Best practices in recognition include specific programs at the individual, team, department, and team level.

Recognition and non-monetary rewards should be a key element of your culture, where you celebrate individual, team, and company performance. The rewards should include praise, feedback, opportunities for learning and development, and achievement awards.

Recogition and Rewards to Engage and Motivate EmployeesDo you have an extensive set of recognition and non-monetary rewards that bring outstanding talent to your organization, AND prevent recruiters from poaching your best people?

Have you benchmarked what comparable companies do for recognition?

Do you collect competitive information when interviewing candidates? Do you ask them what recognition programs they are eligible for – and which ones they’ve been awarded?

Have you posed this question about “what other companies do” to your HR and benefit consultants, or labor law attorneys?

Have you researched the on-line libraries in your trade group or association for best practice information around recognition programs?

There is a wealth of content on the web, including in our website, various HR portals, bloggers, and associations on how to craft, design, implement, and execute an outstanding non-monetary rewards and recognition program.

Perhaps, in my next few blog postings, we’ll break down each of the key elements of a great employee recognition program, and I’ll identify some of the best resources I’ve discovered over the last decade.

In my conversations with thousands of professionals and high school athletes (I coach high school girls basketball), everyone wants to be recognized for a job well done. Are you providing this most basic human need?

Barry Deutsch

 

Have you used our 8-Point Retention Matrix to verify you’re doing everything you can do to keep your best people?  If not, click hear to download this self-assessment tool for checking your retention capability score.

How come we keep seeing the bottom 1/3 of the candidate pool?

STOP trying to hook candidates floating near the surface - these represent the bottom third of the candidate pool (pond)

The primary method you use to attract candidates is guaranteed to bring the bottom 1/3 of the candidate pool to the table.

The primary method is posting job descriptions as job advertisements on job boards. Then we wait for those “fish” floating near the surface to pop up and come forward. We rarely consider fishing in deeper waters for candidates who not aggressively waiting for the fishing hook.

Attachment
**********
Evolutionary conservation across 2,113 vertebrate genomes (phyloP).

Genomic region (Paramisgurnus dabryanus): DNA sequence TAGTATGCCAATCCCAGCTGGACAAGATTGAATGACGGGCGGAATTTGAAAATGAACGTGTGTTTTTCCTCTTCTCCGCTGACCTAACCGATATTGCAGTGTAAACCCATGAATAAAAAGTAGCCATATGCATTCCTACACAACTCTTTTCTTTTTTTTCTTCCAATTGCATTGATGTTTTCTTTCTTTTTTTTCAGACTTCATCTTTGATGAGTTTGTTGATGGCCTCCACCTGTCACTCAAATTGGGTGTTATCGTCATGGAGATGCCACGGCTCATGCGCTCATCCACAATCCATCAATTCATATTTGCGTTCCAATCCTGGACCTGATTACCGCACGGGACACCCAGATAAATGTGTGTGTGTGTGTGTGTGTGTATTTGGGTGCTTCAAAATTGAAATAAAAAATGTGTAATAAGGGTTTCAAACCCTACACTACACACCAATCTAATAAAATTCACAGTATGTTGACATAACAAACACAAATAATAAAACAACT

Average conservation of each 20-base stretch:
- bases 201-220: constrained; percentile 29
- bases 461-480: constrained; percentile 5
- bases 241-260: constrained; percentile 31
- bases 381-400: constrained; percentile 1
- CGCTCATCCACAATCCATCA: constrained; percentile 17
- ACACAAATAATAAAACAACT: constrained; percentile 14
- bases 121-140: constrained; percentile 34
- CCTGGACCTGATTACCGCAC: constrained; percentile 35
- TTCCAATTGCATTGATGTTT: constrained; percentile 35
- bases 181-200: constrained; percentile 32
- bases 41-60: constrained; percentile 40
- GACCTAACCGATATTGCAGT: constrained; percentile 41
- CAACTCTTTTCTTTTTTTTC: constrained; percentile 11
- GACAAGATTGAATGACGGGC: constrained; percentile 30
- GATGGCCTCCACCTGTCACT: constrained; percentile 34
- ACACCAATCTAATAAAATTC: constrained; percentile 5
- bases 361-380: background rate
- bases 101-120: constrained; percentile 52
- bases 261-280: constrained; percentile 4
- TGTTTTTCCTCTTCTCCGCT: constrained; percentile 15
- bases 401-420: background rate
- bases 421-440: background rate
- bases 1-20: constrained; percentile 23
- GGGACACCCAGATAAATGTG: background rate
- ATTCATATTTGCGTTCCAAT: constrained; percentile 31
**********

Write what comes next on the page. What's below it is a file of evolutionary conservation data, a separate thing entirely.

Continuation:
Here’s the typical job board posting experience: You post your ad. You receive 300 resumes. Of the 300, you cannot figure out what keyword 298 of the applicants clicked to apply. This group was so far off the mark, not only did looking at those resumes waste your time, but you’re now angry because you missed the lastest installment of “Dancing with the Stars.”

2 of the resumes in the group were outstanding. When you emailed/called those two candidates, you discovered they had gone off the market in the blink of an eye. You could have predicted that was going to happen when you saw their backgrounds – many others found their backgrounds attractive also.

This approach tends to bring the unemployed, useless, worthless, non-productive, toxic, poor performer to the table. Occasionally, you get lucky and find a “needle in a haystack”. Usually, the process of collecting resumes from job ads based on posting a job description is a complete waste of time.

What do you do now? Traditionally, you would have either re-run the job advertisement on a different job board, hoping you might see a different group of candidates. What you got was the same group of candidates you attracted the first time.

Your other option is to look at the 298 candidates from your initial job ad response and pick someone from that group. You’re probably thinking: better a warm body in that seat that no body.

Imagine you considered the first group to be the entire universe of available candidates for your open position (complete fallacy – but I’ll address the issue of candidate pools and how to fish deeply for the best talent in another blog post).